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Publication numberUS2346029 A
Publication typeGrant
Publication dateApr 4, 1944
Filing dateDec 18, 1937
Priority dateDec 18, 1937
Publication numberUS 2346029 A, US 2346029A, US-A-2346029, US2346029 A, US2346029A
InventorsJennings Harley Y
Original AssigneeCopeman Lab Co
Export CitationBiBTeX, EndNote, RefMan
External Links: USPTO, USPTO Assignment, Espacenet
Plant watering apparatus
US 2346029 A
Abstract  available in
Previous page
Next page
Claims  available in
Description  (OCR text may contain errors)


Filed Dec. 18, 1957 INVENTOR. nnmg rammed Apr. 4, 1944 y y 2,346,029

PLANT wArEnIN APPARATUS Harley Y.Jennings, Flint, Mich.,v 'assignor to y' Copeman Laboratories Company," Flint, Mich., a corporation of Michigan Application December 1s, 1937, serial-No; 180,545 y v ZClaims. (Cl. 47-38) ,v i, l The present invention relates to a device for on, the amOuntoIsuraCe 'of the substancetexe' supplying water to growing plants. A posedlrto the water. Glass wool,` ,being'forrned of An objectV of the invention is to provide an .a mass ofvvery individual'bers'of ,materialhaveV effective means for conducting'. aiconsjtantf-` and ing the composition of ordinary7 glass'offe'rs a; measured quantity of. water from a. suitable 5 very large surfaearea perunit` o f weight and source to the plant root area, in an amount-s ui- 1 consequently a relatively large waterconducting cient to adequately water the plant without procapacity fora relatively smallfc'ross-sectiona'lvareaA1` viding an excess of moisture. A of the substance.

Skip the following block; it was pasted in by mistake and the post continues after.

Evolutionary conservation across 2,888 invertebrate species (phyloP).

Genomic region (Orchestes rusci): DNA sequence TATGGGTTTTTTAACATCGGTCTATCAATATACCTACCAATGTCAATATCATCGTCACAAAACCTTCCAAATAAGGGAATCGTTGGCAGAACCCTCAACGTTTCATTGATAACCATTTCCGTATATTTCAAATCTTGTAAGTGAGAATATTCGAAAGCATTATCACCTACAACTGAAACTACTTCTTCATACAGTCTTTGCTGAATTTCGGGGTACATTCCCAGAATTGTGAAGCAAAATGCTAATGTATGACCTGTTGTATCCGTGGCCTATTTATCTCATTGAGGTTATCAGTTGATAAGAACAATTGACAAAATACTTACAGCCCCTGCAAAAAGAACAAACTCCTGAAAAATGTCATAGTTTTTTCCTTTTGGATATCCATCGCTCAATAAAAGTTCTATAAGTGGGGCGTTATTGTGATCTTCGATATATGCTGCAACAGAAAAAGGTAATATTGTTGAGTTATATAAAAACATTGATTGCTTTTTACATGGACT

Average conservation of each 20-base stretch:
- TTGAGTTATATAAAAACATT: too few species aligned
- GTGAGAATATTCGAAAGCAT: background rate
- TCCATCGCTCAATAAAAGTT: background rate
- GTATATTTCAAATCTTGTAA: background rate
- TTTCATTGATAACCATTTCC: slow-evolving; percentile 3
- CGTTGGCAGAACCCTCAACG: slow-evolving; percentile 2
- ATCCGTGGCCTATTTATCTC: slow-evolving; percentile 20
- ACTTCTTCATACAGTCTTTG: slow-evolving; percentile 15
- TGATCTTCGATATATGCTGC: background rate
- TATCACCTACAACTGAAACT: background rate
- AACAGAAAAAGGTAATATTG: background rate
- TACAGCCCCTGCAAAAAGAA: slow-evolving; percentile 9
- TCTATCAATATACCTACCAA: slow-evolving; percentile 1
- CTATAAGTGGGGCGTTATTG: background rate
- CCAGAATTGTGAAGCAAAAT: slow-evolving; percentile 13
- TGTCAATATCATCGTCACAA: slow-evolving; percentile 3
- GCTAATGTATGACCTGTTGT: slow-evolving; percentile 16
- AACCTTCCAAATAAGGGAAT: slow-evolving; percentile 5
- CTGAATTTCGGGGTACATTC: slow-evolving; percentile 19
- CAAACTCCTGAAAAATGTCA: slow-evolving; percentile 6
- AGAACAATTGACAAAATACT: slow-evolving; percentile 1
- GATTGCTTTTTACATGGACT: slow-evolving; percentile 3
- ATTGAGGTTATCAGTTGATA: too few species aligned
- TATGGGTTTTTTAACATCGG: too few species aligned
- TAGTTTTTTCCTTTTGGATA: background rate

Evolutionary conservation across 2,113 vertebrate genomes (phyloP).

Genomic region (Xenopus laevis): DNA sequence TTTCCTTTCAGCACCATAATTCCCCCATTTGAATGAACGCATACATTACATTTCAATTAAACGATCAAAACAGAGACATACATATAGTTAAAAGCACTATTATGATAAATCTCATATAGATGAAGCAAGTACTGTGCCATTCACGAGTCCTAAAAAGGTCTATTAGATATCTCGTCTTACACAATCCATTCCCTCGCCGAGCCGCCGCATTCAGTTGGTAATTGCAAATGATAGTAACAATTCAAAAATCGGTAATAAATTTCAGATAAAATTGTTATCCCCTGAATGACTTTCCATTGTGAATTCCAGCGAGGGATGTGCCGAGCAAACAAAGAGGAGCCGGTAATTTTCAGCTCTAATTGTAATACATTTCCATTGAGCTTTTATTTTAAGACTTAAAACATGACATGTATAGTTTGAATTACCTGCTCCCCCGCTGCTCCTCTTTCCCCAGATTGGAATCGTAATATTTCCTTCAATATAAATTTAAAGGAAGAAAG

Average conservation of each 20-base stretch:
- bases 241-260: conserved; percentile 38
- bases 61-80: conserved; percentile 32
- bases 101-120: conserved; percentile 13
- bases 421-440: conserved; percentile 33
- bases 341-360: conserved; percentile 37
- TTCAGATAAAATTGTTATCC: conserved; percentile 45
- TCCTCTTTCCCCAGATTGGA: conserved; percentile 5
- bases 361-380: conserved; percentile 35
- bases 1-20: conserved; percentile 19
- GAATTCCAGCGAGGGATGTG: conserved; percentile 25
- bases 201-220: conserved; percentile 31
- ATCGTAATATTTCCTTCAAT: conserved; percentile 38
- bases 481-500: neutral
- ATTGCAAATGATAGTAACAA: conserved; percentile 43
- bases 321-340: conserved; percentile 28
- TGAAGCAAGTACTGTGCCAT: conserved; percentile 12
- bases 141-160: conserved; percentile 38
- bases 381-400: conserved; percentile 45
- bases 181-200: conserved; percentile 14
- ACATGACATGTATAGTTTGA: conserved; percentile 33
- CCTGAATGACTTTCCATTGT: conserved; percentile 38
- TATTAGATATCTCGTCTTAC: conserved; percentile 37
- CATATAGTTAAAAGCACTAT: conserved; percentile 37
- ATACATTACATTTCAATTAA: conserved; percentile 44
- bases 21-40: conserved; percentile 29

A further object is to provide; a` means for According to myinvention, theiglasswoolmay, supplying water tothe plant root. area in such'` be used in the form of batti ug,.ltlfireafdayarns@. a manner that theroots grow downward rather ropes, v*or woven-'into a fabric. 'I'helwool inthe. than upward, as is their tendency when thev form of batting may be enclpsedfi'n'a'wirevkmesh, plants are watered from theupper surface ofl .or packed'underpredetermined compressiondnto y the soil inthe usual manner. 4 i metallic or brous tubes havin Another object is to provide a meansby which y v u soluble plant food rof Vselected types and conselected numberof strandsof centrations can be introduced 'into the plantroot therewith, vas, by twisting or, area from an externaly source, thus utilizing the strength'ja's well ats-flexibility. I J ,Y water and food for the plants to the best l'fad- An important 4feature of the-invention isthat. .v